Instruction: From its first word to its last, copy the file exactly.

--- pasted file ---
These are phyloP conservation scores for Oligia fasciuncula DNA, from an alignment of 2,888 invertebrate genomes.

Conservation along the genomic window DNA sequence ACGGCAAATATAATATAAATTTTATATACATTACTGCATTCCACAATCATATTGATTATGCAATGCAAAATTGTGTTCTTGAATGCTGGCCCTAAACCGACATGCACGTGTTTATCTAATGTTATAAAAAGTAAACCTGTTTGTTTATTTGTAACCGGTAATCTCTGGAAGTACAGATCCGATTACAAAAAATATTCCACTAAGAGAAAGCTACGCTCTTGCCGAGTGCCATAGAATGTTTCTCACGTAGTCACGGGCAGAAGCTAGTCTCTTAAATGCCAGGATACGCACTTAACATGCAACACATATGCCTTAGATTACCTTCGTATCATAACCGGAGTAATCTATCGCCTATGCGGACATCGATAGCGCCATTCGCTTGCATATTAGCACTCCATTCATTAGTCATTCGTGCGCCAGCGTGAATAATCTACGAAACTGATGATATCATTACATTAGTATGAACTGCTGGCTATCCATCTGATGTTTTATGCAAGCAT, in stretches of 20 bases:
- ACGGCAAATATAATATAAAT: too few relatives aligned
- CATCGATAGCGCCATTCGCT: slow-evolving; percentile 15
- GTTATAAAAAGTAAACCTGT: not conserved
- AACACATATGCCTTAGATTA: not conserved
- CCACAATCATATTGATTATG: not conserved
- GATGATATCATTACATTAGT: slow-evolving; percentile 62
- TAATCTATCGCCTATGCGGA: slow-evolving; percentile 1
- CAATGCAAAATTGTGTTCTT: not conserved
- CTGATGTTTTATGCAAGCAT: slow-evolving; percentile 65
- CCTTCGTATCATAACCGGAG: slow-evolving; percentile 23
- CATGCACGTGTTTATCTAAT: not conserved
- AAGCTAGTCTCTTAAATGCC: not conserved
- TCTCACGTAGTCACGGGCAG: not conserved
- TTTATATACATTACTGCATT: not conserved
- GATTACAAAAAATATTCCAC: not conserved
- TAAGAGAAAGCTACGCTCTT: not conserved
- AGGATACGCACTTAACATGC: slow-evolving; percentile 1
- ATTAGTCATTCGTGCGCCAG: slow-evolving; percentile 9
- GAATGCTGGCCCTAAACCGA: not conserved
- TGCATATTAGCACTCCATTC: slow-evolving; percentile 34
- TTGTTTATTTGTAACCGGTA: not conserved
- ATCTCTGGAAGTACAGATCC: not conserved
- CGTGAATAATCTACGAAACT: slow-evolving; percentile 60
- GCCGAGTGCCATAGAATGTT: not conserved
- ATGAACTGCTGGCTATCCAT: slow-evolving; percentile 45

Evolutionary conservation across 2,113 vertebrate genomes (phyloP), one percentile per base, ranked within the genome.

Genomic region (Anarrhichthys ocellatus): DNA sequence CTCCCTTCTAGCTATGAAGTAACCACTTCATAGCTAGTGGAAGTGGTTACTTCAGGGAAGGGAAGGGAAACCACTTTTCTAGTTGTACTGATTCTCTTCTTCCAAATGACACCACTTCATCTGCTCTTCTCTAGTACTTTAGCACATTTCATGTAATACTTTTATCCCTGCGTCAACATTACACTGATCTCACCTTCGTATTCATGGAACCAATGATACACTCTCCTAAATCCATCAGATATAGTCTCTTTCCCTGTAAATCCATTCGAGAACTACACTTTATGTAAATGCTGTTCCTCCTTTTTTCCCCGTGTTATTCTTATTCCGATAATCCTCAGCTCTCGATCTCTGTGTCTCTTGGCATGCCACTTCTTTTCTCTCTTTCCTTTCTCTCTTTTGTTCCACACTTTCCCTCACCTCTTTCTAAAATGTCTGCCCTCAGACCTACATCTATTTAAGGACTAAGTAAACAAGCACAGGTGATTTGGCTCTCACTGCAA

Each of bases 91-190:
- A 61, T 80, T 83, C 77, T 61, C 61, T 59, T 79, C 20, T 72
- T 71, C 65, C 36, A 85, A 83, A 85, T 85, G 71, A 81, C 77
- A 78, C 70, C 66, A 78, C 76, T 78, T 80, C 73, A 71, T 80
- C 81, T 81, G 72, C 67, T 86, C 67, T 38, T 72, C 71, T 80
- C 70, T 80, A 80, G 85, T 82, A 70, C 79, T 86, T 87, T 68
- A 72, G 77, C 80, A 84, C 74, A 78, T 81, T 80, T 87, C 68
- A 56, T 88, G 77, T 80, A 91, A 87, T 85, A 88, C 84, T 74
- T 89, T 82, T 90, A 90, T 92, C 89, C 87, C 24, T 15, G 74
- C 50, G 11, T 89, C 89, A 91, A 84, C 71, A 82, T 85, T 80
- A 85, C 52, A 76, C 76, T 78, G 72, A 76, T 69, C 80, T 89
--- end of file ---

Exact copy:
These are phyloP conservation scores for Oligia fasciuncula DNA, from an alignment of 2,888 invertebrate genomes.

Conservation along the genomic window DNA sequence ACGGCAAATATAATATAAATTTTATATACATTACTGCATTCCACAATCATATTGATTATGCAATGCAAAATTGTGTTCTTGAATGCTGGCCCTAAACCGACATGCACGTGTTTATCTAATGTTATAAAAAGTAAACCTGTTTGTTTATTTGTAACCGGTAATCTCTGGAAGTACAGATCCGATTACAAAAAATATTCCACTAAGAGAAAGCTACGCTCTTGCCGAGTGCCATAGAATGTTTCTCACGTAGTCACGGGCAGAAGCTAGTCTCTTAAATGCCAGGATACGCACTTAACATGCAACACATATGCCTTAGATTACCTTCGTATCATAACCGGAGTAATCTATCGCCTATGCGGACATCGATAGCGCCATTCGCTTGCATATTAGCACTCCATTCATTAGTCATTCGTGCGCCAGCGTGAATAATCTACGAAACTGATGATATCATTACATTAGTATGAACTGCTGGCTATCCATCTGATGTTTTATGCAAGCAT, in stretches of 20 bases:
- ACGGCAAATATAATATAAAT: too few relatives aligned
- CATCGATAGCGCCATTCGCT: slow-evolving; percentile 15
- GTTATAAAAAGTAAACCTGT: not conserved
- AACACATATGCCTTAGATTA: not conserved
- CCACAATCATATTGATTATG: not conserved
- GATGATATCATTACATTAGT: slow-evolving; percentile 62
- TAATCTATCGCCTATGCGGA: slow-evolving; percentile 1
- CAATGCAAAATTGTGTTCTT: not conserved
- CTGATGTTTTATGCAAGCAT: slow-evolving; percentile 65
- CCTTCGTATCATAACCGGAG: slow-evolving; percentile 23
- CATGCACGTGTTTATCTAAT: not conserved
- AAGCTAGTCTCTTAAATGCC: not conserved
- TCTCACGTAGTCACGGGCAG: not conserved
- TTTATATACATTACTGCATT: not conserved
- GATTACAAAAAATATTCCAC: not conserved
- TAAGAGAAAGCTACGCTCTT: not conserved
- AGGATACGCACTTAACATGC: slow-evolving; percentile 1
- ATTAGTCATTCGTGCGCCAG: slow-evolving; percentile 9
- GAATGCTGGCCCTAAACCGA: not conserved
- TGCATATTAGCACTCCATTC: slow-evolving; percentile 34
- TTGTTTATTTGTAACCGGTA: not conserved
- ATCTCTGGAAGTACAGATCC: not conserved
- CGTGAATAATCTACGAAACT: slow-evolving; percentile 60
- GCCGAGTGCCATAGAATGTT: not conserved
- ATGAACTGCTGGCTATCCAT: slow-evolving; percentile 45

Evolutionary conservation across 2,113 vertebrate genomes (phyloP), one percentile per base, ranked within the genome.

Genomic region (Anarrhichthys ocellatus): DNA sequence CTCCCTTCTAGCTATGAAGTAACCACTTCATAGCTAGTGGAAGTGGTTACTTCAGGGAAGGGAAGGGAAACCACTTTTCTAGTTGTACTGATTCTCTTCTTCCAAATGACACCACTTCATCTGCTCTTCTCTAGTACTTTAGCACATTTCATGTAATACTTTTATCCCTGCGTCAACATTACACTGATCTCACCTTCGTATTCATGGAACCAATGATACACTCTCCTAAATCCATCAGATATAGTCTCTTTCCCTGTAAATCCATTCGAGAACTACACTTTATGTAAATGCTGTTCCTCCTTTTTTCCCCGTGTTATTCTTATTCCGATAATCCTCAGCTCTCGATCTCTGTGTCTCTTGGCATGCCACTTCTTTTCTCTCTTTCCTTTCTCTCTTTTGTTCCACACTTTCCCTCACCTCTTTCTAAAATGTCTGCCCTCAGACCTACATCTATTTAAGGACTAAGTAAACAAGCACAGGTGATTTGGCTCTCACTGCAA

Each of bases 91-190:
- A 61, T 80, T 83, C 77, T 61, C 61, T 59, T 79, C 20, T 72
- T 71, C 65, C 36, A 85, A 83, A 85, T 85, G 71, A 81, C 77
- A 78, C 70, C 66, A 78, C 76, T 78, T 80, C 73, A 71, T 80
- C 81, T 81, G 72, C 67, T 86, C 67, T 38, T 72, C 71, T 80
- C 70, T 80, A 80, G 85, T 82, A 70, C 79, T 86, T 87, T 68
- A 72, G 77, C 80, A 84, C 74, A 78, T 81, T 80, T 87, C 68
- A 56, T 88, G 77, T 80, A 91, A 87, T 85, A 88, C 84, T 74
- T 89, T 82, T 90, A 90, T 92, C 89, C 87, C 24, T 15, G 74
- C 50, G 11, T 89, C 89, A 91, A 84, C 71, A 82, T 85, T 80
- A 85, C 52, A 76, C 76, T 78, G 72, A 76, T 69, C 80, T 89